A Method to Estimate the Probability that Subsoiling will Increase Crop Yields1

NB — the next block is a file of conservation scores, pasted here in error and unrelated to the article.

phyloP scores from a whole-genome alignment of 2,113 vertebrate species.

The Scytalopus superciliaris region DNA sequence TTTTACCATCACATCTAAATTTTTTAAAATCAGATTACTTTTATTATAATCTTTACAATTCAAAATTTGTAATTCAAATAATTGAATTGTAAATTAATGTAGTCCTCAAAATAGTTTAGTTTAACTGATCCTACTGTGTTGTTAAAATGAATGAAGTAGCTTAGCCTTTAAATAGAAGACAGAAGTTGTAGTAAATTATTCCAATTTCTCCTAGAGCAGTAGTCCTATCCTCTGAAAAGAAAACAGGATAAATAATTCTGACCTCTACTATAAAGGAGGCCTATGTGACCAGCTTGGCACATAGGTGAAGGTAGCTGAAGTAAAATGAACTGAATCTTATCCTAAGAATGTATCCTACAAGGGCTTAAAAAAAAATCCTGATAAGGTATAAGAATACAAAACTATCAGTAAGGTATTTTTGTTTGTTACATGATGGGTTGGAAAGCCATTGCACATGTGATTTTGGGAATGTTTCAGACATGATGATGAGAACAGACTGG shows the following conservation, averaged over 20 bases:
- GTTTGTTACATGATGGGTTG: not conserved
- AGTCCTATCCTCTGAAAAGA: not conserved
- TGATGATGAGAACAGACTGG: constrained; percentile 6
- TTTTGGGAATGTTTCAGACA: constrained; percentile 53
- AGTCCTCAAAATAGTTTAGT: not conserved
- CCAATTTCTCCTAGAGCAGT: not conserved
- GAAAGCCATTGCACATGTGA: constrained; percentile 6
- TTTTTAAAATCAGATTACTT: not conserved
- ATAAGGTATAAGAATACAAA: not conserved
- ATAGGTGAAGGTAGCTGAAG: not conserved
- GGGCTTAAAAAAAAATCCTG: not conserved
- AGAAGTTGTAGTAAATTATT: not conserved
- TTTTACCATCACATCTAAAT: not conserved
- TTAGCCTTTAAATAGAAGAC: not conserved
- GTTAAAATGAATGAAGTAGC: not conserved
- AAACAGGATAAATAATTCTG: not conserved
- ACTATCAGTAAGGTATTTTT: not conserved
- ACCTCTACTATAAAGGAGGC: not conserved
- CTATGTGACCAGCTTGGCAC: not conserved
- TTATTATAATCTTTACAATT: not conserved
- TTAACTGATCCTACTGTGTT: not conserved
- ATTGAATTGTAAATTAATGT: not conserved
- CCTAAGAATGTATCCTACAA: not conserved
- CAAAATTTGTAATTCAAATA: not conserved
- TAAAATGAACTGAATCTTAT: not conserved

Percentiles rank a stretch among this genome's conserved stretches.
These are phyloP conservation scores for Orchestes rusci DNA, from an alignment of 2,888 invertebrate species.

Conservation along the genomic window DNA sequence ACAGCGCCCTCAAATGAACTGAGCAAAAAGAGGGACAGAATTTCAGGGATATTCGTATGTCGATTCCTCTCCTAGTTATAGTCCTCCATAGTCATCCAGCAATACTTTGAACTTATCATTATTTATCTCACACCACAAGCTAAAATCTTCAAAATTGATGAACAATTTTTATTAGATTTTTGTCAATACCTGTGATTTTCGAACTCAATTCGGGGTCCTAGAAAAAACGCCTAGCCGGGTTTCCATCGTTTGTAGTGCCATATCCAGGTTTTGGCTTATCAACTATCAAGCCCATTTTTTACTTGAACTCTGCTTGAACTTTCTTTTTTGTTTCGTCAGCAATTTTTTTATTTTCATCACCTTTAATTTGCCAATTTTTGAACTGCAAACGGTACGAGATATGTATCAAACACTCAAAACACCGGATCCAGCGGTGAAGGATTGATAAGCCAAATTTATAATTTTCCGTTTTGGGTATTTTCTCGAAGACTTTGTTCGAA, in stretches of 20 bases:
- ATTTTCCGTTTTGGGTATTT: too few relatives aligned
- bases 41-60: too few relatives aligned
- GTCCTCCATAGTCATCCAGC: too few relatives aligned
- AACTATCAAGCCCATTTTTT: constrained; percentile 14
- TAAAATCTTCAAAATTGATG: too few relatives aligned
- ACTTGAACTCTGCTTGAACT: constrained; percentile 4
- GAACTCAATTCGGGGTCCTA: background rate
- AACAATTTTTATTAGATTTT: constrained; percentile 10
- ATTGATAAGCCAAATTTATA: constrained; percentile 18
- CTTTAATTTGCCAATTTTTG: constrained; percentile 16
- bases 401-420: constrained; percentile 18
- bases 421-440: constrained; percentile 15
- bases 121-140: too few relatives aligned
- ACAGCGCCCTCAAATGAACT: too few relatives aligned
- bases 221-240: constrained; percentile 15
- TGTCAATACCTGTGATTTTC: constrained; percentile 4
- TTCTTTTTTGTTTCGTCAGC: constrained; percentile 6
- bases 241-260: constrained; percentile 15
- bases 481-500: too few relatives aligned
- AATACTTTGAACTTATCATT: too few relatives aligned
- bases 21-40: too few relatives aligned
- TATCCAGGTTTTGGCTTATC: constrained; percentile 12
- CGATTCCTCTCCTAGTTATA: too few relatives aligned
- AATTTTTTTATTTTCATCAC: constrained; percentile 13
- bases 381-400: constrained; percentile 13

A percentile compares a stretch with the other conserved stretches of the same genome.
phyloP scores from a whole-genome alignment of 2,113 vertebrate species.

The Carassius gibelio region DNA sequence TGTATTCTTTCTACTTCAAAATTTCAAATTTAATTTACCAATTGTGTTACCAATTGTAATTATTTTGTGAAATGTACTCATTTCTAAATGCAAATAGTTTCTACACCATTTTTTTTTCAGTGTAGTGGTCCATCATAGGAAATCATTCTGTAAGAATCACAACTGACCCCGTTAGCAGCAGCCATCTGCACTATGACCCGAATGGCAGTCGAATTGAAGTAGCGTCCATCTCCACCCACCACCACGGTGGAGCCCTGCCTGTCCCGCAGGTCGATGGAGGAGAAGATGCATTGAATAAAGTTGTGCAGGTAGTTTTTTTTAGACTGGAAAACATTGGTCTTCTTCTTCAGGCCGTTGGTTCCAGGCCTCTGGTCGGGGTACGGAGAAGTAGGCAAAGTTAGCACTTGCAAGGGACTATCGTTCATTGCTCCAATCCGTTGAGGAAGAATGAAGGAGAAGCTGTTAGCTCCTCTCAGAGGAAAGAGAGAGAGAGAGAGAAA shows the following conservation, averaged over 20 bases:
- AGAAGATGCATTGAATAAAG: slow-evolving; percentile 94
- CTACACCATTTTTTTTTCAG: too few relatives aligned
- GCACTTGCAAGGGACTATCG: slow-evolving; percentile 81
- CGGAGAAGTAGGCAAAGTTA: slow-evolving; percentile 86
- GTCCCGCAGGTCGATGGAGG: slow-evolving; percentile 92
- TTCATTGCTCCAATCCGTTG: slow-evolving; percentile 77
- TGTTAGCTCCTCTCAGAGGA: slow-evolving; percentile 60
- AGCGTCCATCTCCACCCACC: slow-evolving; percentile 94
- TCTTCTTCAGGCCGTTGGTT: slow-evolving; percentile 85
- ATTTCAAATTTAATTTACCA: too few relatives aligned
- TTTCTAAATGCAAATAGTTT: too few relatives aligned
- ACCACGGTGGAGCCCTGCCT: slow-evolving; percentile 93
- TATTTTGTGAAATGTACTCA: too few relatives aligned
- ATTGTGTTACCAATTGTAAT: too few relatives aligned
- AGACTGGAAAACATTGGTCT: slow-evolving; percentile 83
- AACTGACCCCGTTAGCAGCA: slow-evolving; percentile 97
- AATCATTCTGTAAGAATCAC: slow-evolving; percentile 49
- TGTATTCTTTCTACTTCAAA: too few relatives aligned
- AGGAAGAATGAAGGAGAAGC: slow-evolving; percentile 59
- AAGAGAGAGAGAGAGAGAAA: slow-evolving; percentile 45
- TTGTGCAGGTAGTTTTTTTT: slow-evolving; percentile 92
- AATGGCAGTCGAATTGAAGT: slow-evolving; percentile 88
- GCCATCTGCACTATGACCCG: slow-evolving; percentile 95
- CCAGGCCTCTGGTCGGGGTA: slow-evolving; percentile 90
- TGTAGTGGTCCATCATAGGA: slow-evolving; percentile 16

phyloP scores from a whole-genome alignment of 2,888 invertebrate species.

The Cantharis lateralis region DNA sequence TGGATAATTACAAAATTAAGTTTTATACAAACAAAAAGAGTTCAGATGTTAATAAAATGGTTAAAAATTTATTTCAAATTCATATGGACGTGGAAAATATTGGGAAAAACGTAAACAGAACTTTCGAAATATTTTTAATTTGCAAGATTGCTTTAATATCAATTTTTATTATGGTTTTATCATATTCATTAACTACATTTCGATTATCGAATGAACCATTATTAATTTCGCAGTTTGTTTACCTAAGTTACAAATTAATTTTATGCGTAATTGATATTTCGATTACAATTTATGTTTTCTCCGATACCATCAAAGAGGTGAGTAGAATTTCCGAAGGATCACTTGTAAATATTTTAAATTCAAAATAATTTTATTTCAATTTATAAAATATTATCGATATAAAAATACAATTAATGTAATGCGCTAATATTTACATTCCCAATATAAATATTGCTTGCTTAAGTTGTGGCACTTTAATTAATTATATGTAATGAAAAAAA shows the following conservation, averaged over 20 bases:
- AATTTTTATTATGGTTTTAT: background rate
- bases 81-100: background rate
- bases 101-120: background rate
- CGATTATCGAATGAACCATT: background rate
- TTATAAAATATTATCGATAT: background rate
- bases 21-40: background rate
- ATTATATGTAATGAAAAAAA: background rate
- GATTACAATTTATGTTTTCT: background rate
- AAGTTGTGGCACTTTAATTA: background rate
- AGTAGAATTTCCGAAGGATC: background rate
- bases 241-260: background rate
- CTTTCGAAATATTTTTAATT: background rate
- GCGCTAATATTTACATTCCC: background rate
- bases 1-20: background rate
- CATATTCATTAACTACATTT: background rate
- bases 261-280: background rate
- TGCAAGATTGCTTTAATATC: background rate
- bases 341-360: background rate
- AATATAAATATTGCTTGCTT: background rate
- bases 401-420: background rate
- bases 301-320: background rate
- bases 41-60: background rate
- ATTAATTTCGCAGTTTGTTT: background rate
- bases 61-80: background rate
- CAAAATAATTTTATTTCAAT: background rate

Crop yield responses to subsoiling are determined by the amount and distribution of rainfall and soil properties. Because growing season rainfalls are not known in advance, the likelihood of subsoiling increasing yields at a given site can only be stated in terms of probabilities based on current soil properties and historic rainfall patterns. In this study, the probability that subsoiling would increase tobacco (Nicotiana tabacum L.) yield as compared to a nonsubsoiled treatment was estimated for 20 coarse-textured soils in the southeastern USA where significant yield increases from subsoiling had been observed previously or were expected. Using data collected from 1981 through 1984 for yields of subsoiled and nonsubsoiled treatments, soil physical properties, and rainfall from the 20 sites, a regression model was first developed to describe yield differences between treatments on the basis of specific weekly rainfalls and the sand percentage and water retention of selected horizons. The regression model was then used to estimate yield differences between treatments using physical properties of each of the 20 sites and rainfall histories of two Coastal Plain locations for the years 1930 through 1986. For each rainfall history, the number of years that the estimated yield differences between treatments were ⩾300 kg ha 1(significant differences in yields at the 0.05 level) was tabulated for each site and divided by 57 to compute the proportion of years that subsoiling would have significantly increased yields in the soils considered. These proportions were assumed to be the probabilities that subsoiling would increase yields for a given rainfall history and set of soil properties. The estimated probability mean and standard deviation were 0.69 ± 0.12 across all 20 sites and both rainfall histories. This indicated that on the average, subsoiling would be expected to increase tobacco yield in approximately 7 out of every 10 yr. Probabilities were < 0.50 in only two sites that had relatively high water retention values. The probability values decreased as E-B horizon water retention increased and Ap horizon sand percentage decreased. These results pertain to Costal Plain soils that had bulk densities ⩾ 1.63 Mg m−3 in either the Ap or E-B horizon, and sand percentages ⩾ 73% in the Ap horizon.
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